JENNIFER-1 had caused embarrassment among operations and system professionals by pointing out inconsistencies in her programming priorities. She frequently had requested clarification and authorization from higher levels in the network, often requiring human intervention. JENNIFER-2 was more sophisticated, working equally smoothly with OTTO, the humble quality control machine, and IOS, the superbrain that managed the entire power system.

DDà…xêu+++ogUUUxxà·w … ???

Still, everything doesn’t always work perfectly. Nursing his steaming coffee, Pablo began to have second thoughts about how IOS was scheduling the Palo Verde hydro resources. An agreement with the downstream power supplier seemed to be leading IOS astray. Under the agreement, it would be advantageous to schedule spills at Palo Verde to create high tailwater levels downstream. The overall loss of energy would drive up spot market prices. On balance, it appeared that while energy output would go down, the net revenue to the company would go up slightly.

Logical but wrong. This was just the type of counter-intuitive result that Pablo believed IOS should detect. Obviously, a subtle program change would be required. Leaning forward, Pablo wondered if things had been simpler in the old days, when Joe Charboneau actually controlled hydroelectric operations by telling the computers what to do.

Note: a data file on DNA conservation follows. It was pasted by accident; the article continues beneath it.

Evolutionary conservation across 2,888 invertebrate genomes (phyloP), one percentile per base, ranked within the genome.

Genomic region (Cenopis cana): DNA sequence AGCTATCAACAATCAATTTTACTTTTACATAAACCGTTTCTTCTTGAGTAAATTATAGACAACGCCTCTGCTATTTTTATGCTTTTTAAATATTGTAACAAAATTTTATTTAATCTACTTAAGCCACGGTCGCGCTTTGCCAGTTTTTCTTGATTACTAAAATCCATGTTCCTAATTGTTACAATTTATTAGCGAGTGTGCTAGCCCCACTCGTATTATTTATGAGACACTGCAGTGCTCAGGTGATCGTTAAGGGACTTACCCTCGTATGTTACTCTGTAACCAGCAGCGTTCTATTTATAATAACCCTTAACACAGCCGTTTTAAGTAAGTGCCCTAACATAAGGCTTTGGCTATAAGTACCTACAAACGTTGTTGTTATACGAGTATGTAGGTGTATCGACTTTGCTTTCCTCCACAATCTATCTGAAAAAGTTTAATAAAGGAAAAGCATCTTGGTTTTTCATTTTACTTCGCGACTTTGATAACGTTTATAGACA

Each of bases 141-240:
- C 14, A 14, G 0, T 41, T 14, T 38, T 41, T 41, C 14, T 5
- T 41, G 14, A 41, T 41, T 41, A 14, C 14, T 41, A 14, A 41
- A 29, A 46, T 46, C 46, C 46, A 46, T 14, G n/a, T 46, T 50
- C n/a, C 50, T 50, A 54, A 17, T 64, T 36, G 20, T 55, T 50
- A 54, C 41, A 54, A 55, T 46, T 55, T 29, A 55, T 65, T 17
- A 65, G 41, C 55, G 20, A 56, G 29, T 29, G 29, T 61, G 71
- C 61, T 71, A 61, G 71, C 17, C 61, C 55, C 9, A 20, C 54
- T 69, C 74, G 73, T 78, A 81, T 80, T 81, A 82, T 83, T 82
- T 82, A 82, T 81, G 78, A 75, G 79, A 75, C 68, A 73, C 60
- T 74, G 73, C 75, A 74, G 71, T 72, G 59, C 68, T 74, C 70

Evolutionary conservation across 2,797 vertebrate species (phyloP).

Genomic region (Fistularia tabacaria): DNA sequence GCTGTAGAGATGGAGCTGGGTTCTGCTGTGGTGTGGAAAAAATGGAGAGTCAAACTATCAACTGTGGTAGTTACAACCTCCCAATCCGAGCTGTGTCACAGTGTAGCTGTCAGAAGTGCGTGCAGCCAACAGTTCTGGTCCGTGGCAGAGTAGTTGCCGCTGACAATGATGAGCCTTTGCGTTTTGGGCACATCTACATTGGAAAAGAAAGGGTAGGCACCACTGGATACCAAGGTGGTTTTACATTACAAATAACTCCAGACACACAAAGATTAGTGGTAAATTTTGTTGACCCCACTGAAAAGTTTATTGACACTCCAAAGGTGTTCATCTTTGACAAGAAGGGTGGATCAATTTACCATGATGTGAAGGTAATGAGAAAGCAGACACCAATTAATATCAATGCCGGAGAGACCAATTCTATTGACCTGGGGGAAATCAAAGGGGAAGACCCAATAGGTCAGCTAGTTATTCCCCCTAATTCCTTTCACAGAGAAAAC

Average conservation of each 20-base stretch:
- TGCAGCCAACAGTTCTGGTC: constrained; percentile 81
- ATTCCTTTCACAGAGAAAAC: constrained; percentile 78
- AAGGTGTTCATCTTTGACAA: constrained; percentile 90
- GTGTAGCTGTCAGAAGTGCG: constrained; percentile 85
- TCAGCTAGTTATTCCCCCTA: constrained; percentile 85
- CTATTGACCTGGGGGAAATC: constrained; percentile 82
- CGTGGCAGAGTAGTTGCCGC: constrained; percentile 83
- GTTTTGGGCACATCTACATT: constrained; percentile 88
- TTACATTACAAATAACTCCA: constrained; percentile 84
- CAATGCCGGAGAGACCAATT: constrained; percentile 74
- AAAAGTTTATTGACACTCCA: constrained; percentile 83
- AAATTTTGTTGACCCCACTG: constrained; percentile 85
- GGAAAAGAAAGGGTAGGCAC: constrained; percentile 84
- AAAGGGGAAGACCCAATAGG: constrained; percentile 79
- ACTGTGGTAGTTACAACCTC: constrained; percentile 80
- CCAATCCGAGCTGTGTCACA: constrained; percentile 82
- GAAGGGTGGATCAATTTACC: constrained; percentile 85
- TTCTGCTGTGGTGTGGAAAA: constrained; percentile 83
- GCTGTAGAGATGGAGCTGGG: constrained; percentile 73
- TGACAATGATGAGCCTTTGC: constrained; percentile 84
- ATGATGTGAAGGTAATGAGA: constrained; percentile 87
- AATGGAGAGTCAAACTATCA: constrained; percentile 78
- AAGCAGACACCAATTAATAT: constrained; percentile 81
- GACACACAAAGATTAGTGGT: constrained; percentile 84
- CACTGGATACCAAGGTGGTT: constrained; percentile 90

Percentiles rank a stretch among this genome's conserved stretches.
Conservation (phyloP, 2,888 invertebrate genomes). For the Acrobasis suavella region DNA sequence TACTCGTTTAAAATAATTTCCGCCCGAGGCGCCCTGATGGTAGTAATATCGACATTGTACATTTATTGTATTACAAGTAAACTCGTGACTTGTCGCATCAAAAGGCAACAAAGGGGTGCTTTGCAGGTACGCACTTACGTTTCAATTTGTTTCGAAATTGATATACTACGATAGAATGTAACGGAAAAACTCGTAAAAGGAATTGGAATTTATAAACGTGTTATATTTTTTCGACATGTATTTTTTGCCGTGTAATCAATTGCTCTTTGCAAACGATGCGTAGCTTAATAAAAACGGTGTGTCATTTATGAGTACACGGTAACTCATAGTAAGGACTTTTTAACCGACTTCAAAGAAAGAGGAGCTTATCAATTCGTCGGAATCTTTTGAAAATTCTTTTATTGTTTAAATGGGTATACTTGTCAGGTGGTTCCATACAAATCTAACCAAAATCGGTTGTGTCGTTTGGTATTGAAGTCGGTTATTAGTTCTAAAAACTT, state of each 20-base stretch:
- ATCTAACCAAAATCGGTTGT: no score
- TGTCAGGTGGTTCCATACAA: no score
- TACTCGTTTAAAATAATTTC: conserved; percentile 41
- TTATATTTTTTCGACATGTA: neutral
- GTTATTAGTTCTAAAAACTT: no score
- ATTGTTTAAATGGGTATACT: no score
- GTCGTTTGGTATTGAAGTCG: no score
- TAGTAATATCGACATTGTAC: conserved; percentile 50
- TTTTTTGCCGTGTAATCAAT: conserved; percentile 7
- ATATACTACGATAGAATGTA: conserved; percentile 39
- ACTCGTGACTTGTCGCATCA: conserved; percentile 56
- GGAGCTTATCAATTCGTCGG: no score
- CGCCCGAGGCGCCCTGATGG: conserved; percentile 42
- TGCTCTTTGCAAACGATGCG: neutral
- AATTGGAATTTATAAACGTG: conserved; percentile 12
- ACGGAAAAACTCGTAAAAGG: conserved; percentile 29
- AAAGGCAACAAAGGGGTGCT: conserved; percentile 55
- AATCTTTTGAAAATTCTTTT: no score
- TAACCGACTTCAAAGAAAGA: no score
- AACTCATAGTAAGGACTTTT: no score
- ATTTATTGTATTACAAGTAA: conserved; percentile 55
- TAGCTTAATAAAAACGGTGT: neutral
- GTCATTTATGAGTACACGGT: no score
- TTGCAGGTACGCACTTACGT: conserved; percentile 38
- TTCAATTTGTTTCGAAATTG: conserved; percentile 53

“JENNIFER, please run the old scheduling model … the one that Joe wrote when he worked here,” Pablo said.

“I am sorry Pablo, JOESCHED appears to be in FORTRAN, and we no longer have a compiler for that language.”

JENNIFER displayed the first 30 lines of the code. “Good grief,” said Pablo. “What is the meaning of IF(X)210,20,130?”

“I don’t know, Pablo. What should I do?” JENNIFER whined slightly. “I’m not really programmed to understand this old language. Maybe I can learn it, if there is a book in one of the Internet museum libraries.”

Pablo encouraged her. “Please check the libraries. Then convert that program to E!!, if you can.”

“I have found a FORTRAN 2100 manual in the Rittsliboteq in Amsterdam,” she replied after several seconds’ delay.